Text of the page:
Ox Bel Ha: The Charismatic Mexican Giant
Quintana Roo, one of three states forming Mexico’s Yucatan Peninsula, is renown for its spectacular white sand beaches, turquoise water and Mayan ruins, quite an accomplishment for a land that not long ago was still regarded as an inaccessible, primitive and forgotten territory inhabited by outlaw chicleros.
In the past twenty years, another world, equally spectacular, lying beneath the jungle floor, has begun to come to light. Marked by giant caverns, complex subterranean passageways, and intricate decorations, this intricate world was carved out of a thick layer of limestone by a filtering solution of rainwater and carbon dioxide (carbonic acid). Severe climatic changes 18,000 years ago led to a change in ocean level; the significant rise in water levels that ensued flooded and sealed this underground landscape.
Today, Quintana Roo has eighty-two explored and surveyed underwater cave systems. Most of these are concentrated in a tight perimeter around localities such as Tulum, Akumal and Puerto Aventuras. In fact, four of the largest, Ox Bel Ha, Nohoch Nah Chich, Dos Ojos and Najanral, lie within a 30-mile radius.
The general layouts of area cave systems are quite similar; conduits run northwest (upstream) to southeast (downstream), conducting water through numerous bedding fractures to the Caribbean Sea. Individually, however, these cave systems, despite their similarities, are worlds of their own, marked by distinctive geologic formations and hydrologic particularities.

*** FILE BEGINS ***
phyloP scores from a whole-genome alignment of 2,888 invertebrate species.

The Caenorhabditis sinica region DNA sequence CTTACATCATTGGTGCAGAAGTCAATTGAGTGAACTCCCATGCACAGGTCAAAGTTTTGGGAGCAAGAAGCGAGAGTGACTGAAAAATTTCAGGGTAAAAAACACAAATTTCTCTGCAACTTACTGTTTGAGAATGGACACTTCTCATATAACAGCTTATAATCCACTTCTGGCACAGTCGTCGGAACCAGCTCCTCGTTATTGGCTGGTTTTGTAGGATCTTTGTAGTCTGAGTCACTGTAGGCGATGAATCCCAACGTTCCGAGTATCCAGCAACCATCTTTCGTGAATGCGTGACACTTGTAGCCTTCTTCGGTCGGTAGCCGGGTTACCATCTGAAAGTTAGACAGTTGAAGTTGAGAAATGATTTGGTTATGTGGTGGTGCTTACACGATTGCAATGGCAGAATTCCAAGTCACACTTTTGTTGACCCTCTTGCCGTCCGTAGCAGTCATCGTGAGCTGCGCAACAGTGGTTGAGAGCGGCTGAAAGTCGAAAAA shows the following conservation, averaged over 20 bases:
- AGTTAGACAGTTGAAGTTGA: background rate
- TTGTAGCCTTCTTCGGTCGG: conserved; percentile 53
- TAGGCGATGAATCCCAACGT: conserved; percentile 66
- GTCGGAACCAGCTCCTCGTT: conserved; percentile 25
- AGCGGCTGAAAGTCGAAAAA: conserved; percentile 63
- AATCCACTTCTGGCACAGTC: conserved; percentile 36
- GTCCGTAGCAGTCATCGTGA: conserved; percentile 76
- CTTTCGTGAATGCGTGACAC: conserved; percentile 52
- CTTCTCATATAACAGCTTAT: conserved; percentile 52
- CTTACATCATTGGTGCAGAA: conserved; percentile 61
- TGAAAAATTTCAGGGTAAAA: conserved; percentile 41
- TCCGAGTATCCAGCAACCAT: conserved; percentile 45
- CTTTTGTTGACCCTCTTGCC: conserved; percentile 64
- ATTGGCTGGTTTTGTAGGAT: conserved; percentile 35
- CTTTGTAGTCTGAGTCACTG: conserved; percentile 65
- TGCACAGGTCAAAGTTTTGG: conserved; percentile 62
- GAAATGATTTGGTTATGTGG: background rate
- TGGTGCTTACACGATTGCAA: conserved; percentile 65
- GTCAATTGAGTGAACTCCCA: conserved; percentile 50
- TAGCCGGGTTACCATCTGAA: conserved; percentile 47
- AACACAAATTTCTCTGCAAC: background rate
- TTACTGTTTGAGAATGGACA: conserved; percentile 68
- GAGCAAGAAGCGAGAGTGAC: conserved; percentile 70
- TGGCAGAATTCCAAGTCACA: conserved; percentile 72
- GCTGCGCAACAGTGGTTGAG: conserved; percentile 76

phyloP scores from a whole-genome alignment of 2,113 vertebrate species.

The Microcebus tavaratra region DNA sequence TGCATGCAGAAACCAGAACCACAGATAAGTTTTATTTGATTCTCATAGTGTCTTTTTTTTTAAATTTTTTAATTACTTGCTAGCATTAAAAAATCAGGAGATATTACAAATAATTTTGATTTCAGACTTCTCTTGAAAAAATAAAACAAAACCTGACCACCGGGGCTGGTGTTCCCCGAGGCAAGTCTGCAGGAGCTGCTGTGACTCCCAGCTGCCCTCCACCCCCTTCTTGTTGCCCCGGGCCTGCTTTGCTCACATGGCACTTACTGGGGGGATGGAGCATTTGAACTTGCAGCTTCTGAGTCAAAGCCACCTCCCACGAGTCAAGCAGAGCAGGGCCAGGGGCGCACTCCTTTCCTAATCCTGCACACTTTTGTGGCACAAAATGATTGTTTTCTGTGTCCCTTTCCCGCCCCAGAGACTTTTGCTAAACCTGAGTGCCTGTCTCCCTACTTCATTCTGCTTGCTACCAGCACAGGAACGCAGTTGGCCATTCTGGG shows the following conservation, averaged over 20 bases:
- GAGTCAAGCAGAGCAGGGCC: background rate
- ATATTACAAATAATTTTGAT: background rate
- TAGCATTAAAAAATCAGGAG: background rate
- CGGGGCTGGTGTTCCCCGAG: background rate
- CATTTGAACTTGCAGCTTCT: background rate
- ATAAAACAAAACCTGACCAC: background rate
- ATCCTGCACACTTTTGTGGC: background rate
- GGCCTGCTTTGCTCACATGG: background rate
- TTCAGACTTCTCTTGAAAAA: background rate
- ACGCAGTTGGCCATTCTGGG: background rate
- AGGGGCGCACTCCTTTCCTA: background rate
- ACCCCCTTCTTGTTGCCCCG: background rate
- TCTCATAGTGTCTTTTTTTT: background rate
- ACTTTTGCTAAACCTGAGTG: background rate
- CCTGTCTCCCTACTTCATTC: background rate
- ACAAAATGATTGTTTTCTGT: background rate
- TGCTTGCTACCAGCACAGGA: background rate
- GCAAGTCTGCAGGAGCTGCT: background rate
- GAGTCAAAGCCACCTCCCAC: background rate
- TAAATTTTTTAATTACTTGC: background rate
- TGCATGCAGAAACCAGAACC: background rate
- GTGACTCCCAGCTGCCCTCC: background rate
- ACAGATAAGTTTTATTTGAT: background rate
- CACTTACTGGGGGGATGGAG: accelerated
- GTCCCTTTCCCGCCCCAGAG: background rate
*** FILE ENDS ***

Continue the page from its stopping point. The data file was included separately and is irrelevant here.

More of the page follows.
Nonetheless, one underwater cave system here stands out in the manner in which it brings together many of the diverse elements and characteristics that distinguish other area cave systems. This is Ox Bel Ha, Mayan for “Three Paths of Water.” Nested south of the Mayan town of Tulum, and north of the Sian’ Kaan Biosphere, Ox Bel Ha lies beneath an enormous stretch of land that belongs in part to Ejido Pino Suarez and in part to Ejido Tulum. There are several reasons why exploration of this cave system did not begin until the spring of 1998. From where it is most easily accessible, a side road, the cave is marked by a group of small, complex and unattractive tunnels. This alone was enough to turn away the less determined cave diver, especially since there were a number of highly decorated cave systems under active exploration at the time. In comparison to these other systems, Ox Bel Ha seemed to be a bleak prospect. Potentially more promising cenotes that would grant entrance into the cave system were situated much further inland, and access to these is both extremely difficult and logistically challenging. Despite these reasons, exploration finally began.
Ox Bel Ha is a classic example of a coastal cave. Its main feature is a higher fresh water layer flowing on top of a near-static salt-water layer, one that intrudes from the nearby Caribbean Sea. This creates a halocline, or a mixing zone, between unequal water densities. The halocline can be found at different depths; depths gradually increase as the distance to the ocean increases. For this reason, fresh water layers will be thicker inland where the salt water is less intrusive. In Ox Bel Ha, the halocline can be found anywhere between 25 feet and 50 feet deep.